Steps for Using Method/Tool
Part 1: Evidence-based policy making
A. Evidence-based policy making and the role of monitoring and evaluation
Some of the shifts in evaluation that can facilitate the use of evaluation for evidence-based policy making include the following:
- Focus on the evaluation of regional or large programs or policies, rather than small projects, to enable evaluation to have a strategic role within your organization.
- Use a systemic approach to evaluation where policy decisions are informed by relevant, integrated monitoring and evaluation systems institutionalized within the organization.
- Nurture participatory approaches to evaluation that provide a forum for greater dialogue among stakeholders.
- Strengthen evaluation capacity within your organization.
- Institutionalize monitoring and evaluation systems with quality standards.
What is evidence-based policy? (p. 27)
The degree to which the policy-making process uses evidence lies on a continuum.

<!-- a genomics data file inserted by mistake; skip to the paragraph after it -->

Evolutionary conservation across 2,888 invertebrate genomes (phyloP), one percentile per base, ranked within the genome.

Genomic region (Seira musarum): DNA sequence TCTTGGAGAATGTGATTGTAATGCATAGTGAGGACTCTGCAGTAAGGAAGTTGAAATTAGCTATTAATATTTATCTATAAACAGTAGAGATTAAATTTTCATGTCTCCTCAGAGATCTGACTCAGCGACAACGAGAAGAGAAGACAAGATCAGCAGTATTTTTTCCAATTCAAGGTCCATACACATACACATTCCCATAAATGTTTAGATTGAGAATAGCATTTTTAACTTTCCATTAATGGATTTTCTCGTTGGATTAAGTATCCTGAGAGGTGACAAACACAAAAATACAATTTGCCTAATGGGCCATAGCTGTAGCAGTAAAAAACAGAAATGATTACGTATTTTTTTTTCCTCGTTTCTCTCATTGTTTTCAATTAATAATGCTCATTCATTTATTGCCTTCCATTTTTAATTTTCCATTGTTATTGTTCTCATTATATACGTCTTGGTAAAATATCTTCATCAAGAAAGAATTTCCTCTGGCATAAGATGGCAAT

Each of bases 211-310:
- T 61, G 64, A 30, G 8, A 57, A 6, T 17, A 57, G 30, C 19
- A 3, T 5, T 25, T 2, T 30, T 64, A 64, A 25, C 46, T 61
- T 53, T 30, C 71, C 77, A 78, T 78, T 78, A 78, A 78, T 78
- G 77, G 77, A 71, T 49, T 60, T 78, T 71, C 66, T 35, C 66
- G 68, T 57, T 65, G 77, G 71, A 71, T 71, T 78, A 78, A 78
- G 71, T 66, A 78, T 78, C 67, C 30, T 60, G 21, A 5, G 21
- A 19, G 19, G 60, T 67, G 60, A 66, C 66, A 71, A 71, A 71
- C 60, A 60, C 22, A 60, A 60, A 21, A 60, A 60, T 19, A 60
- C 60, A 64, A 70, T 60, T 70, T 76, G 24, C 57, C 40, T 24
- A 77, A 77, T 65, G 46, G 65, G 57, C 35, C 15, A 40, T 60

- Evidence-based policy: uses the best available evidence to help planners make better-informed decisions. Evidence may include information from integrated monitoring and evaluation systems, academic research, historical experience and 'good practice' information. It is recognized that not all sources of evidence are sound to inform policy making.
- Opinion-based policy: relies heavily on the selective use of research evidence or the views of individuals or groups based on particular ideological viewpoints, values, etc.
- Evidence-influenced policy: recognizes that policy making is an inherently political process, and that decision-makers may not be able to translate evidence into policy options according to quality standards due to constraints.
The nature of evidence (p. 29-32)
Different types of evidence are used in the policy-making process: systematic reviews, single studies and evaluations, pilot and case studies, expert advice and Internet information.
The following types of research and evaluation are used in policy making (p. 32-33):
- Instrumental use: Research feeds directly into decision making for policy and practice.